Ceremonies of investment

The Cranky Product Manager has started a poll about the value of product management certifications. Do you think that a certificate from some reputable organization like Pragmatic Marketing, AIPMM, or PDMA magnifies your career possibilities, or makes your daily job easier? Or do people treat them like honorary degrees from Harvard?

Earlier this year, PM certification provoked some interesting dialogue on this blog. Other product management blogs also regularly take notice when this topic reappears, or start the conversation rolling on their own.

Why does certification set the PM bloggers a-jumpin'? I don't think it's that product managers feel unappreciated, and therefore need to cling to whatever validation they can get, even if it's limited to a 21" by 27" frame. There's more going on here.

An optimistic interpretation might follow this line of logic: Technology companies realize that they're not getting the adoption they deserve. When the economy dips in a southerly direction, they also don't get the revenue. Therefore, they've come to appreciate that (a) they need people who can stay on top of use cases, customer requirements, competitive threats, and the like; (b) the skills needed be competent at this particular combination of computer science and social science don't grow on trees; (c) we haven't really done more than throw people into the PM role with no training, and no career development; so (d) we need some outside help in training PMs at core job functions. And, to be brutally honest, to help companies understand what those job functions are in the first place.

A pessimistic interpretation might look like this: People are under increasing pressure to justify what they do in technology companies. Product managers aren't alone, but since many people don't  understand what they do, and why it's important, an extra layer of justification is necessary. Certification, therefore, sends the message that, yes, product management is important enough to be certified, and the qualifications are more demanding than just having opposable thumbs and yeoman-like skills using Microsoft Office.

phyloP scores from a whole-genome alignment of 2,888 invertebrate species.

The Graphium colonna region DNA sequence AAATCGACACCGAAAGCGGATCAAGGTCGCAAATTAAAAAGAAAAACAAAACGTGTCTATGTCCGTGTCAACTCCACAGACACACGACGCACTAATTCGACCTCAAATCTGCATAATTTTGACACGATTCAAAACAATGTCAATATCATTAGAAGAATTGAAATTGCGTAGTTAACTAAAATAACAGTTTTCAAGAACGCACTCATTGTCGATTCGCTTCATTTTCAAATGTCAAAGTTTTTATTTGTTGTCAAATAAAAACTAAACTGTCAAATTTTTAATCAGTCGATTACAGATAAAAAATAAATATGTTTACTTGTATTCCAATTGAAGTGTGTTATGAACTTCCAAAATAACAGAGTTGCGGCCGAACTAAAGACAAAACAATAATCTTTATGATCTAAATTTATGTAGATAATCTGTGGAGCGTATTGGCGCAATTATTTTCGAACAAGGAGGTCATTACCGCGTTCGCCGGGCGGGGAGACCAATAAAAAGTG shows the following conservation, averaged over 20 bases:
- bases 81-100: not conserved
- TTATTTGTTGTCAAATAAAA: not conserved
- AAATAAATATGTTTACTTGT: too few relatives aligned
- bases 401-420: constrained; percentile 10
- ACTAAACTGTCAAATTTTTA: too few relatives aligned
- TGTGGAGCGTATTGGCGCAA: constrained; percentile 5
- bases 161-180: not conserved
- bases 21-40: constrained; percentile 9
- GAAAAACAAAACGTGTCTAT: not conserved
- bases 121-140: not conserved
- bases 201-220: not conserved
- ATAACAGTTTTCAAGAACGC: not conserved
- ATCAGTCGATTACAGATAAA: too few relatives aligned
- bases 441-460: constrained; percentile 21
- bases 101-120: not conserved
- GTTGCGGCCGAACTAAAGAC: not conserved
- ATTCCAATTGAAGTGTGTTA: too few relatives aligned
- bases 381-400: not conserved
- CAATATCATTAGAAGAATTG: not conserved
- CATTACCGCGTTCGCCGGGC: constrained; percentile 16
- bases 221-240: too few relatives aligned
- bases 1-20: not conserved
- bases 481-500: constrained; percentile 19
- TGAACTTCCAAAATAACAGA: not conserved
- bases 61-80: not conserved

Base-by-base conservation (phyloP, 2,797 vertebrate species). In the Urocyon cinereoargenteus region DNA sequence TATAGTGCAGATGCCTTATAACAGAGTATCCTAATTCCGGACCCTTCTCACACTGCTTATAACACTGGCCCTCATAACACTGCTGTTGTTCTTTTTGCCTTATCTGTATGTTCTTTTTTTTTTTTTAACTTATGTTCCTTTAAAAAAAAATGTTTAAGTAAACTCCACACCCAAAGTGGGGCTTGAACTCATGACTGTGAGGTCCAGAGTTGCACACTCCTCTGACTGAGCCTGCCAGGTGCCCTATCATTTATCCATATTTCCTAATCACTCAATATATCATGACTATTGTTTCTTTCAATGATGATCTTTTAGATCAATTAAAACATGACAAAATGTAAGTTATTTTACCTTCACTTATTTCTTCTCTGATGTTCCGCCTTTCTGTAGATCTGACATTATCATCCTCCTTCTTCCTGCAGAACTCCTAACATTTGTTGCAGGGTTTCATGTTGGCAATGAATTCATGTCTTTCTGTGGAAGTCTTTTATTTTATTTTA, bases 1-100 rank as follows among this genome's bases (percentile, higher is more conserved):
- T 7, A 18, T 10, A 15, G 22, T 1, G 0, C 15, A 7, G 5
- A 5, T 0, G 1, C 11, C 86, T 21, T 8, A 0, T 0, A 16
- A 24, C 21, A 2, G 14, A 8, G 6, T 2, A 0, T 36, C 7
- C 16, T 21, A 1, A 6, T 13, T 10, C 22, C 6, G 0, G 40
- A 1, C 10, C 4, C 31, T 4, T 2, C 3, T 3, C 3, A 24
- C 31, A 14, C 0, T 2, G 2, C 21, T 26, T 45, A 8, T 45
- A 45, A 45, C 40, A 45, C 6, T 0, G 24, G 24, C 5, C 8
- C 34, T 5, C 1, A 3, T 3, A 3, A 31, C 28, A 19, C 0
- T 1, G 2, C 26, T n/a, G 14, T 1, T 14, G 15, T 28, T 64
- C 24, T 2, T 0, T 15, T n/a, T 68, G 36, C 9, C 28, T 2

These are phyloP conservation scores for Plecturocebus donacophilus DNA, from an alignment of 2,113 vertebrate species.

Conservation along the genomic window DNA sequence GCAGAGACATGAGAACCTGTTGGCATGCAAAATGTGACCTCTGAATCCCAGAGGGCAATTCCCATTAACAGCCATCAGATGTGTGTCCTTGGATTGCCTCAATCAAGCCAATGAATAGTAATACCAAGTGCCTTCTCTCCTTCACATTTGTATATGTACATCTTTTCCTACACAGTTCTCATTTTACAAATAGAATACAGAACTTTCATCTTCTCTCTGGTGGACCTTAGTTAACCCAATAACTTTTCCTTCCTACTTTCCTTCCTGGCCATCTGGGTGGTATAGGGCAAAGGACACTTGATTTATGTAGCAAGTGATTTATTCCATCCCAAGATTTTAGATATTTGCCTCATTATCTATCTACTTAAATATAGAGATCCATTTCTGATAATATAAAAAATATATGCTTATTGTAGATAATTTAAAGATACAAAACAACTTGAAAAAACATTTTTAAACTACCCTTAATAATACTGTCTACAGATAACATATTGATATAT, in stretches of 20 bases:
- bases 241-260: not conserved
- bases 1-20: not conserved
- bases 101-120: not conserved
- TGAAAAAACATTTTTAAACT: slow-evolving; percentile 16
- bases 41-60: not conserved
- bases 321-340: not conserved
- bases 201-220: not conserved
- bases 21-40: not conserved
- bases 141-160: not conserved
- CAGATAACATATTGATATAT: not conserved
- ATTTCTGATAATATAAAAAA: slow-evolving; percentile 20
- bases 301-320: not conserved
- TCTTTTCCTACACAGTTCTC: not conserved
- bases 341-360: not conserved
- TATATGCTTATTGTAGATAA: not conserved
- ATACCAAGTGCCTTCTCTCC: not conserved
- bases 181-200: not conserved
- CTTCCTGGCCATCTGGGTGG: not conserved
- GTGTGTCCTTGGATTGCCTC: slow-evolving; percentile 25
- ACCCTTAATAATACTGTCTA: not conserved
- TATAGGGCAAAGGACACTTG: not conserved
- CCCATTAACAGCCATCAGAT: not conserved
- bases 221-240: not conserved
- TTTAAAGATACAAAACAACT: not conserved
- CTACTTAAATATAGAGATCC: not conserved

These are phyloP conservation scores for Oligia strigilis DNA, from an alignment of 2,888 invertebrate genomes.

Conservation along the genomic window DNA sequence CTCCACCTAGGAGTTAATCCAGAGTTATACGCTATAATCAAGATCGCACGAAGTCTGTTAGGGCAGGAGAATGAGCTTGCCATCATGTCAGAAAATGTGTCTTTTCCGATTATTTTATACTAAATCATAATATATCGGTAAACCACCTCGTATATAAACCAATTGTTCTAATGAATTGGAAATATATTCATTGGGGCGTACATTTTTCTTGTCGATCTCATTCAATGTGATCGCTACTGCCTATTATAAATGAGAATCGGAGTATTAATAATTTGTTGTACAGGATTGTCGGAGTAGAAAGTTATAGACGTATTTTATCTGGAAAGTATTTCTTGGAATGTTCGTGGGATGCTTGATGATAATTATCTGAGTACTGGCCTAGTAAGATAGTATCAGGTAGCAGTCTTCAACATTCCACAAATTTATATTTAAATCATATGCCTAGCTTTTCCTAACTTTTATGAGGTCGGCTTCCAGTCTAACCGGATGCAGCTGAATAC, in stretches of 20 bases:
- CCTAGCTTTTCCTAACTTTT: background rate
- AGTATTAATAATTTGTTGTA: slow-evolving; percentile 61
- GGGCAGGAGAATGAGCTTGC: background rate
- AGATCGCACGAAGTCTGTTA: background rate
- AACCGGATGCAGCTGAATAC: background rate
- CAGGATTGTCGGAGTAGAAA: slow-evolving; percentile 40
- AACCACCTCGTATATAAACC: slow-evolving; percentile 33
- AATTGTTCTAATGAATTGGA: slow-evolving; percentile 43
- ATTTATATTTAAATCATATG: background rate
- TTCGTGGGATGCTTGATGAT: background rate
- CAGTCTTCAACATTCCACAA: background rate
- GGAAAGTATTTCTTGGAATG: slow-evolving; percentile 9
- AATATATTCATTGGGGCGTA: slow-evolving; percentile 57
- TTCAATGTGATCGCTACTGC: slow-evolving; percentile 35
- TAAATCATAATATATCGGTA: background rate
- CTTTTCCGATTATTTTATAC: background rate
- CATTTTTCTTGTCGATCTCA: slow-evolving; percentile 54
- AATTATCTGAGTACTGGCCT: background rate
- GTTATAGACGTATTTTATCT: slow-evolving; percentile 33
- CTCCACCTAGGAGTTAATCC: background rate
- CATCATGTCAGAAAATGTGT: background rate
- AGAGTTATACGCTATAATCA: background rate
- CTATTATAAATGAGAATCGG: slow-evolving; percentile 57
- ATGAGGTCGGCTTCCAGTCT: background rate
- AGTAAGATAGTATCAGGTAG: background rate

Go take the poll, and ponder the subject for yourself. Whatever the real value of certification, the more interesting part may be the discussions about certification.

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Comments

re: Ceremonies of investment

I don't have any PM certifications and although I think certification has some value I doubt that it can assess the important "soft" skills such as interviewing prospects, problem solving, and strategic thinking. It is important to know the PM fundamentals, but they alone don't guarantee success.

re: Ceremonies of investment

I recently came across your blog and have been reading along. I thought I would leave my first comment. I don't know what to say except that I have enjoyed reading. Nice blog. I will keep visiting this blog very often.Alenahttp://www.smallbusinessavenues.com

re: Ceremonies of investment

Ted, it's also an open question what that set of skills is. I think the best way to look at certification is, "Here's a reputable, verifiable way to demonstrate that a PM has been trained in a particular skill." Leave out the question of what the overall skill set for PM is.And Alena, many thanks.